The Novels of
German writer Lion Feuchtwanger's first novel, The Ugly Duchess, a historical novel about a Tyrolese countess, appeared in the 1920s during the rise of Hitler's National Socialist movement. His second, Jew Süss, centered on a prominent eighteenth-century banker persecuted for being a Jew. Jew Süss infuriated the Nazis, perhaps all the more because it was acclaimed by critics in London and New York.
Feuchtwanger's next work, Success, a contemporary novel about the persecution of an art museum curator, further inflamed the Nazis. In 1933, while Feuchtwanger was on a lecture tour in the U.S., Hitler was appointed Chancellor. The German ambassador to the U.S. warned Feuchtwanger not to return to Germany, so he and his wife went to France. His years there were productive as he continued writing historical and contemporary novels that implicitly or explicitly condemned the Nazis, but the Vichy government soon posed a threat. In the summer of 1940, he was sent to a detention camp.
Mrs. Feuchtwanger pleaded with an American diplomat, Harry Bingham, to help get him released. Bingham defied his own government to spirit Feuchtwanger out of the camp and then, with the help of First Lady Eleanor Roosevelt, arranged visas allowing the Feuchtwangers to go to the U.S. After a harrowing escape across Spain and Portugal, they reached the U.S. and settled in California. The first novel Feuchtwanger wrote in his new country was a tribute to the American Revolution, Proud Destiny, about Benjamin Franklin's 1776 diplomatic mission to France.
Though Feuchtwanger's novels are out of print in the U.S. and U.K., they remain popular in Germany, where they are readily available in new editions.
For more about Feuchtwanger's escape from the Nazis, see Harold von Hofe's article "The Novelist Lion Feuchtwanger" at the University of Southern California's Feuchtwanger Memorial Library website and Peter Eisner's article "Saving the Jews of Nazi France" in the March 2009 issue of Smithsonian.
Lion Feuchtwanger's Historical Novels
(click on a title to link to its listing at an online bookstore):
The Ugly Duchess (1923), about Margarete Maultasch, the last countess of independent Tyrol in the fourteenth century. In German: Die Hässliche Herzogin.
Jew Süss (1925; also titled Power), based on the life of an eighteenth-century Jewish banker, Joseph Süss Oppenheimer, who served as a financial adviser to the Duke of Württemberg and was persecuted after the Duke's death. In German: Jud Süss.
The Josephus Trilogy:
In German: Josephus Trilogie
Josephus (1932), about the first-century Jewish historian Josephus during the years when he visits Rome, then witnesses the fall of Jerusalem in 70 A.D. See review. In German: Der Jüdische Krieg.
The Jew of Rome (1935), about the first-century Jewish historian Josephus after the fall of Jerusalem, as he rises to a position of status in Rome. In German: Die Söhne.
Josephus and the Emperor (1942), about the first-century Jewish historian Josephus and the deterioration of his relationship with the emperor Domitian as Domitian begins to persecute Jews. In German: Der Tag wird kommen.
The Pretender (1936), about Terentius Maximus, who resembled Nero and led a rebellion against the Roman Emperor Titus. In German: Der falsche Nero.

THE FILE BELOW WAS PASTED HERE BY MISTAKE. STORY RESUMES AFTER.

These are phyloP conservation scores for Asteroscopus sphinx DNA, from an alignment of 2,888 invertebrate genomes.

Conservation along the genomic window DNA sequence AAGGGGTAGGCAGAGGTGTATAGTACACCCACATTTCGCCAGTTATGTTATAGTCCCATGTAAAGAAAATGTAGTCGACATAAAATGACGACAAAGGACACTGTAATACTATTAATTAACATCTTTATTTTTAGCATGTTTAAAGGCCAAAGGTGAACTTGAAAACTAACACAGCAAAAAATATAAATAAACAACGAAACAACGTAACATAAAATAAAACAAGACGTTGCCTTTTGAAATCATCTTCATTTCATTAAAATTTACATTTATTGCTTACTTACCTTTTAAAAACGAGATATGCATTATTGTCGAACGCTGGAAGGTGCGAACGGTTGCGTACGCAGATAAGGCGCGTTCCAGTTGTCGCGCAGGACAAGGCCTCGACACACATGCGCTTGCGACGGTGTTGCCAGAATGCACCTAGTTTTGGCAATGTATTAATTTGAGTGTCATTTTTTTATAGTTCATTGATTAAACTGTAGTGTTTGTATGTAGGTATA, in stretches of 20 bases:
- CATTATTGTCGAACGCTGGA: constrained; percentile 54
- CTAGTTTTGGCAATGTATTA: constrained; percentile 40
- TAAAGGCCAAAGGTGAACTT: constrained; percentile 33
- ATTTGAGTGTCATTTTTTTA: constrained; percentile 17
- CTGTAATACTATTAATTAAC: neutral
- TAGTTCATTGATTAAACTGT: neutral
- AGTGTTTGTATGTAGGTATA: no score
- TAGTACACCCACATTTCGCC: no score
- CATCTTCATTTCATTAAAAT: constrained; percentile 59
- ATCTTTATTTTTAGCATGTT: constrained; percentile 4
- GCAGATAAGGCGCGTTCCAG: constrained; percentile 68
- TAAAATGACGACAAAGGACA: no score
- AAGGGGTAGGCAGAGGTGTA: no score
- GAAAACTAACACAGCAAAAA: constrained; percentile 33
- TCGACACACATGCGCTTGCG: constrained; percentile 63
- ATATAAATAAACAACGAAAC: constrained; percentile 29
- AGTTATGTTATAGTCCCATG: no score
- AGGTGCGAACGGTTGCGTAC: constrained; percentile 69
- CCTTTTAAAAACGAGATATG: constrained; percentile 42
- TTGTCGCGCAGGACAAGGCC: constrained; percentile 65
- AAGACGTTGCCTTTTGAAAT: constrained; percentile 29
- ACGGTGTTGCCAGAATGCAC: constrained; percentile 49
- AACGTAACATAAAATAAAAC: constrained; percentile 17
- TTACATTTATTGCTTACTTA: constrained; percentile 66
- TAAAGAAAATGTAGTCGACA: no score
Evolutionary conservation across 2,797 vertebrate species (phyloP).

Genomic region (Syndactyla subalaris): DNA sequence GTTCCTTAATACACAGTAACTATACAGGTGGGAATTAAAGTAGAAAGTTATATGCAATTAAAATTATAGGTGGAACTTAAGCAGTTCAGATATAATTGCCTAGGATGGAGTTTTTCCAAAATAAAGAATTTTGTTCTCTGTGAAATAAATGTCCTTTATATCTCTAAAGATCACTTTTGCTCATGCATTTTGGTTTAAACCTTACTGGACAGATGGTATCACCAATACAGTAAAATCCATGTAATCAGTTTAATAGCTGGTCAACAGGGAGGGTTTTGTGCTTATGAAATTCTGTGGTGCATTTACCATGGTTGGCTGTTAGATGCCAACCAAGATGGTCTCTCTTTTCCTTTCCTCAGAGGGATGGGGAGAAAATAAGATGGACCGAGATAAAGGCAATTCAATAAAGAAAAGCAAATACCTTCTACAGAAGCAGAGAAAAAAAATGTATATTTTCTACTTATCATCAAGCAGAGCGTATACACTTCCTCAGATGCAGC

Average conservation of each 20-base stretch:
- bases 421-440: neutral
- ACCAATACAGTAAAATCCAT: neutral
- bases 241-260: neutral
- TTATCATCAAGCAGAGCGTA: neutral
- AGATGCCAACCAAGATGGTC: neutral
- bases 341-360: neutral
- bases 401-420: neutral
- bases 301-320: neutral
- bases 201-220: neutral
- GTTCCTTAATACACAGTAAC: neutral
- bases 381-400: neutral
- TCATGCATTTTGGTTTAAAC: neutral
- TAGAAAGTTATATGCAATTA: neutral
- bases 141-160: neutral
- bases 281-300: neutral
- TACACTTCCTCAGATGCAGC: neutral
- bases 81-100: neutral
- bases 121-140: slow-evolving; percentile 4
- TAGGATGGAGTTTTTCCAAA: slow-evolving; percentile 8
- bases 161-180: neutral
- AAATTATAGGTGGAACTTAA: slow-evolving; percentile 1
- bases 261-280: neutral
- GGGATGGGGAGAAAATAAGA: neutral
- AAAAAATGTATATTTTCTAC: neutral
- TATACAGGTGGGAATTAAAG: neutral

Proud Destiny (1947), about Benjamin Franklin, sent to France in 1776 by the revolutionary government of what would become the United States, and his efforts to gain arms and aid from the French monarchy. In German: Die Füchse im Weinberg.
This Is the Hour (1951; also titled Goya), about the Spanish artist Francisco Goya and his transition from court painter for Charles IV to a painter with a political conscience who used his art to protest Spain's repressive policies. In German: Goya, oder der arge Weg der Erkenntnis.
'Tis Folly to Be Wise: Or, Death and Transfiguration of Jean Jacques Rousseau (1952), about a young French aristocrat whose father hosts the French philosopher Rousseau in 1778 at the end of Rousseau's life. In German: Narrenweisheit, oder Tod und Verklärung des Jean-Jacques Rousseau.
Raquel: The Jewess of Toledo (1956), about the twelfth-century Spanish King Alfonso VIII of Castile and his affair with a Jewish woman. In German: Die Jüdin von Toledo. Review at Reading the Past
Jephthah and his Daughter (1958; also titled Jephta and his Daughter), about the Biblical military commander who vows to sacrifice the first thing he sees on returning home if he defeats the enemy, only to be greeted by his daughter as he returns victorious. In German: Jefta und seine Tochter.
Lion Feuchtwanger's Contemporary Novels
(click on a title to link to its listing at an online bookstore)
The Waiting Room Trilogy:
In German: Wartesaal Trilogie
Success (1930), about the efforts of a young Bavarian woman to free her imprisoned lover, an art museum curator who has offended sensibilities by exhibiting vaguely disturbing paintings; set during the Weimar Republic years. In German: Erfolg.
The Oppermanns (1934), about a Jewish family during Hitler's rise to power. In German: Die Geschwister Oppermann.
Exile (1940), about a family of Jewish emigrants living in Paris after Hitler's rise to power; not readily available in English translation. In German: Exil.
The Devil in France (1941), a memoir of Feuchtwanger's life in Vichy France. In German: Der Teufel in Frankreich.
Double, Double, Toil and Trouble (1943; titled The Lautensack Brothers in the U.K.), about the Nazi movement from 1931 to 1934 along the border between Bavaria and Bohemia. In German: Die Brüder Lautensack.
Simone (1944), about a teenage girl's life as a refugee during World War II. In German: Simone.
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